Because of their practical importance and complex underlying physics, the thin liquid films formed between colliding bubbles or droplets have long been the subject of experimental investigations and theoretical modeling. Here, we examine the possibility of accurately predicting the dynamics of the thin liquid film drainage using numerical simulations when compared to an experimental investigation of millimetric bubbles free-rising in pure water and colliding with a flat glass interface. A high-speed camera is used to track the bubble bounce trajectory, and a second high-speed camera together with a pulsed laser is used for interferometric determination of the shape and evolution of the thin liquid film profile during the bounce. The numerical simulations are conducted with the open source Gerris flow solver. The simulation reliability was first confirmed by comparison with the experimental bubble bounce trajectory and bubble shape evolution during the bounce. We further demonstrate that the simulation predicted time evolution for the shape of the thin liquid film profiles is in excellent agreement with the high-speed interferometry measured profiles for the entire experimentally accessible film size range. Finally, we discuss the implications of using numerical simulation together with theoretical modeling for resolving the complex processes of high velocity bubble and droplet collisions.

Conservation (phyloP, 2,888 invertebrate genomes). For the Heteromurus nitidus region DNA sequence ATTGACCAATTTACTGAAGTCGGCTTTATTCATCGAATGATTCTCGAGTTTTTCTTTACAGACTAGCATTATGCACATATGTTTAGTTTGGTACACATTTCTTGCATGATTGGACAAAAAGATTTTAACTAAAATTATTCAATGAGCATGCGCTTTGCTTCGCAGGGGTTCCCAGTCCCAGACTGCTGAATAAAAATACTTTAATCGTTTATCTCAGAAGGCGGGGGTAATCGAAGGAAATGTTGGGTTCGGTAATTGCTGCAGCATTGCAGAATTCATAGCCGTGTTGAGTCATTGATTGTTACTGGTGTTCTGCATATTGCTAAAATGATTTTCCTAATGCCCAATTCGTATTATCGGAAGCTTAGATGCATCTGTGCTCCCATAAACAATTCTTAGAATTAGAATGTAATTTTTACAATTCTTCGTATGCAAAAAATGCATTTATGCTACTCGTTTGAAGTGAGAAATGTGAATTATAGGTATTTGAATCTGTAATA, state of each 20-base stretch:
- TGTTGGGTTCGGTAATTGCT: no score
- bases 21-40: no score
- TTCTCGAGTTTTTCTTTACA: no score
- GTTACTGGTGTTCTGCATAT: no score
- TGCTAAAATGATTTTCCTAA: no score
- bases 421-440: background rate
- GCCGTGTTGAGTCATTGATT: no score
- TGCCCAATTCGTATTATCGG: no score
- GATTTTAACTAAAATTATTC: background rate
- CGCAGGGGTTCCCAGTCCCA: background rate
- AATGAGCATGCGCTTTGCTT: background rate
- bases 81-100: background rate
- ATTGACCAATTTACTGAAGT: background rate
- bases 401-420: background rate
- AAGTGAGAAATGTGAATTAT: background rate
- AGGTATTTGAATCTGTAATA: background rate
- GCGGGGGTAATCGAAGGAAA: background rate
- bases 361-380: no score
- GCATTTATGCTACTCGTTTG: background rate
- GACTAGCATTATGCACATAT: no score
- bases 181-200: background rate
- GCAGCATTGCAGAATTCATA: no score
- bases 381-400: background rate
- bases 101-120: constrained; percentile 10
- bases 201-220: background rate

Bibliographical noteKAUST Repository Item: Exported on 2022-02-09
Acknowledged KAUST grant number(s): URF/1/3723-01-01
Acknowledgements: We acknowledge Dr. Er Qiang Li for assistance in preliminary measurements. We acknowledge the use of the Gerris solver in our investigation. The experimental and computational work was supported by the King Abdullah University of Science and Technology (KAUST) under grant URF/1/3723-01-01.
ASJC Scopus subject areas
- Materials Science(all)
- Surfaces and Interfaces
- Condensed Matter Physics